A winner of the Templeton Prize, McGrath has advanced degrees in science and theology, yet is one of the most respected, accessible Christian writers. He demonstrates that genuine science and religion complement each other, seeing faith as the joyful discovery that we are part of something bigger, more wondrous. 112 pages, softcover. Westminster John Knox.
We live in an age when the growth of the Internet has made it easier than ever to gain access to information and accumulate knowledge. But information is not the same as meaning, nor is knowledge identical with wisdom. Many people feel engulfed by a tsunami of facts in which they can find no meaning.
In thirteen short, accessible chapters McGrath, author of the bestselling The Dawkins Delusion, leads the reader through a nontechnical discussion of science and faith. How do we make sense of the world around us? Are belief in science and the Christian faith compatible? Does the structure of the universe point toward the existence of God?
McGrath's goal is to help readers see that science is neither anathema to faith, nor does it supersede faith. Both science and faith help with the overriding human desire to make sense of things. Faith is a complex idea. It is not a blind leap into the dark but a joyful discovery of a bigger picture of wondrous things of which we are all a part.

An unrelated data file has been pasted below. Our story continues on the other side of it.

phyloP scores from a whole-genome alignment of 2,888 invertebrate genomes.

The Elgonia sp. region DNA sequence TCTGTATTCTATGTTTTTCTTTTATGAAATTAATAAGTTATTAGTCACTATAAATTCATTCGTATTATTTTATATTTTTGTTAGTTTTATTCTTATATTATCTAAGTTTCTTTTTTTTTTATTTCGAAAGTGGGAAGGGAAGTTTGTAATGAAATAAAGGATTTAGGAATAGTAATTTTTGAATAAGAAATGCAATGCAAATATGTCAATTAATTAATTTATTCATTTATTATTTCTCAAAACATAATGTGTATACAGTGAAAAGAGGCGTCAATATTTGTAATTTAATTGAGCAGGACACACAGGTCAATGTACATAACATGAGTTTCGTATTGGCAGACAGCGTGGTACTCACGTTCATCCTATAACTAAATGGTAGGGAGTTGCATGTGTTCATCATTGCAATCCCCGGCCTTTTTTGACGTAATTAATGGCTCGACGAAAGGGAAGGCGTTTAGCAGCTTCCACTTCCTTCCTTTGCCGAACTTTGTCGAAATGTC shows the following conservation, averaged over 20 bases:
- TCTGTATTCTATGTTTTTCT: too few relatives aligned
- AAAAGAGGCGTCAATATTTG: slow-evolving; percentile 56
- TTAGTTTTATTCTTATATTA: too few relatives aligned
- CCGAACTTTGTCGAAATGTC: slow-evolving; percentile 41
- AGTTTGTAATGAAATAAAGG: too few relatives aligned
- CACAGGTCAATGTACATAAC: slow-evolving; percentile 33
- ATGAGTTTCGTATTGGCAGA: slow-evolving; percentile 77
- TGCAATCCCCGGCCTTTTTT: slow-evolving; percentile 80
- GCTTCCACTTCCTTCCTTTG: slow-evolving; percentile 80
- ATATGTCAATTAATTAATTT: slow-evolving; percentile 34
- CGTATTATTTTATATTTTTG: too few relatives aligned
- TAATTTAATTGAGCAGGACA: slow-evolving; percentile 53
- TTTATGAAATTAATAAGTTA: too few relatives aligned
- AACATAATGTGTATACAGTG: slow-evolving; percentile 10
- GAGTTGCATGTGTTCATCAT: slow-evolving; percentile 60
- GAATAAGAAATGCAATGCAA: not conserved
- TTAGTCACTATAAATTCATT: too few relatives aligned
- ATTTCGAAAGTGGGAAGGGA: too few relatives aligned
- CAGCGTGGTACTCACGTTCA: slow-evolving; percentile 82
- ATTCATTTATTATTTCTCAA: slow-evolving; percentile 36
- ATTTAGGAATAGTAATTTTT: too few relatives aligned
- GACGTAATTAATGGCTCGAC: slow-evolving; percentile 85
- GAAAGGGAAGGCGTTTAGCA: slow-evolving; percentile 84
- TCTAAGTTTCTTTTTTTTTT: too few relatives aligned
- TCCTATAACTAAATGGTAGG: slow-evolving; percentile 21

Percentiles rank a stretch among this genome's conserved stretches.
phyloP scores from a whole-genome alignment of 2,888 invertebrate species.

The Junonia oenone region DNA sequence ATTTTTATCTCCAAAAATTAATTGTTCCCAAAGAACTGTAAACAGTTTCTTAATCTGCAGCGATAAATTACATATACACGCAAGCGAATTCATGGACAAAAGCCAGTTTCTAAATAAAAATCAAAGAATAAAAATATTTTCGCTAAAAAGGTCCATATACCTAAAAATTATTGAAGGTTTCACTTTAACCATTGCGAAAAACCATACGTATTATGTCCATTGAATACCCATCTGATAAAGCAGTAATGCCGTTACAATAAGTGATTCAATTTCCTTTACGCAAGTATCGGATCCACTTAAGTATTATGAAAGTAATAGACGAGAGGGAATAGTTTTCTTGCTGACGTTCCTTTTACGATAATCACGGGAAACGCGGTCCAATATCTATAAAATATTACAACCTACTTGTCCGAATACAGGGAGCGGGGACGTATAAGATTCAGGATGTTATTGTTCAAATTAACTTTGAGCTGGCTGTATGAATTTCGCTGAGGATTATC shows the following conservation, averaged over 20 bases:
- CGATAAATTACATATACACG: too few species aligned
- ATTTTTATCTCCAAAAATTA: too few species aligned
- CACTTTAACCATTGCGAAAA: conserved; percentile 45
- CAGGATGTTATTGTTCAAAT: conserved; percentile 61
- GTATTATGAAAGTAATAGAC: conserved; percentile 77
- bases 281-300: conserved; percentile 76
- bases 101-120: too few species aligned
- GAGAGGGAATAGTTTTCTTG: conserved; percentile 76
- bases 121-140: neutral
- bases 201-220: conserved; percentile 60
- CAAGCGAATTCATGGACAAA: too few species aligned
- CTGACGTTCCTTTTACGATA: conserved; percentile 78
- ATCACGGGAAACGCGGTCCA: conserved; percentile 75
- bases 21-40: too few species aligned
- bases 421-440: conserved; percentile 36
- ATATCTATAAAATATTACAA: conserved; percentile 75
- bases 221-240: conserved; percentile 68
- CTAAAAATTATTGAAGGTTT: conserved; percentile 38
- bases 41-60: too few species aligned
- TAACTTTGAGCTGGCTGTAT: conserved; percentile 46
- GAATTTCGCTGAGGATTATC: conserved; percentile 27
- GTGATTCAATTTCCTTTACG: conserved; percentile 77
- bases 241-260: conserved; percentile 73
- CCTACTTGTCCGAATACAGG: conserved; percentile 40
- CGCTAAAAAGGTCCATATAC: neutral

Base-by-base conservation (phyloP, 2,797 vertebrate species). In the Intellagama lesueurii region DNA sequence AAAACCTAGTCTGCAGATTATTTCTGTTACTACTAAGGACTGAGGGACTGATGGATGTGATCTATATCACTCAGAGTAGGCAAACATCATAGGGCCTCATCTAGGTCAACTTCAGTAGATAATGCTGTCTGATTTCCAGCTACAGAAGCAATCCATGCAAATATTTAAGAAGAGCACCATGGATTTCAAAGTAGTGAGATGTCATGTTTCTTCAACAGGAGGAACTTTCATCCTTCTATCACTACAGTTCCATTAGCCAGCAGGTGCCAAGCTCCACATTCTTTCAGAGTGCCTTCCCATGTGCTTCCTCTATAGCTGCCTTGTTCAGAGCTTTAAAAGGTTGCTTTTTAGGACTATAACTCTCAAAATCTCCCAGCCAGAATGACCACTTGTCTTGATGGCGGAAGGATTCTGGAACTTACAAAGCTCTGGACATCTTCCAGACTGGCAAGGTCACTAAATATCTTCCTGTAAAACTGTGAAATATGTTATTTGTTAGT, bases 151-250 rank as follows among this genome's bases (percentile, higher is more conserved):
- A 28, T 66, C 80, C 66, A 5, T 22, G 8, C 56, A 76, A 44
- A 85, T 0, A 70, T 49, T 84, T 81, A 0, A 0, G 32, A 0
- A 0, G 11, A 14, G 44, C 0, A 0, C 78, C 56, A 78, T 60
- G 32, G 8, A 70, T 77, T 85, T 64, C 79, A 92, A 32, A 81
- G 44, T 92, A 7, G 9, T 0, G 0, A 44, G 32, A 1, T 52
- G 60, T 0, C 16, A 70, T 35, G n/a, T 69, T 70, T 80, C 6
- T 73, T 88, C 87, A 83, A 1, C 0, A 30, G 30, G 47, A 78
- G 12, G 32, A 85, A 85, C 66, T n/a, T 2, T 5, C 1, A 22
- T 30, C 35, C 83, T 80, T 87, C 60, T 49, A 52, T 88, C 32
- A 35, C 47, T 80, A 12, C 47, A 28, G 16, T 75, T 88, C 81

Alister E. McGrath is Professor of Theology, Ministry, and Education and Head of the Centre for Theology, Religion, and Culture at King's College in London. A world-renowned theologian and Christian communicator, he is the author of numerous influential books, including The Dawkins Delusion, Christianity's Dangerous Idea: The Protestant Revolution--A History from the Sixteenth Century to the Twenty-First and A Fine-Tuned Universe: The Quest for God in Science and Theology (WJK).
"McGrath provides a crisp, readable, and deeply personal witness to Christian faith in the age of science. Easily dismissing the unreasonable and self-contradictory beliefs of the 'new atheists,' McGrath's book offers an inspiring theological vision, one that can make very good sense of contemporary scientific discoveries." John F. Haught, Georgetown University, and author of God and the New Atheism and Making Sense of Evolution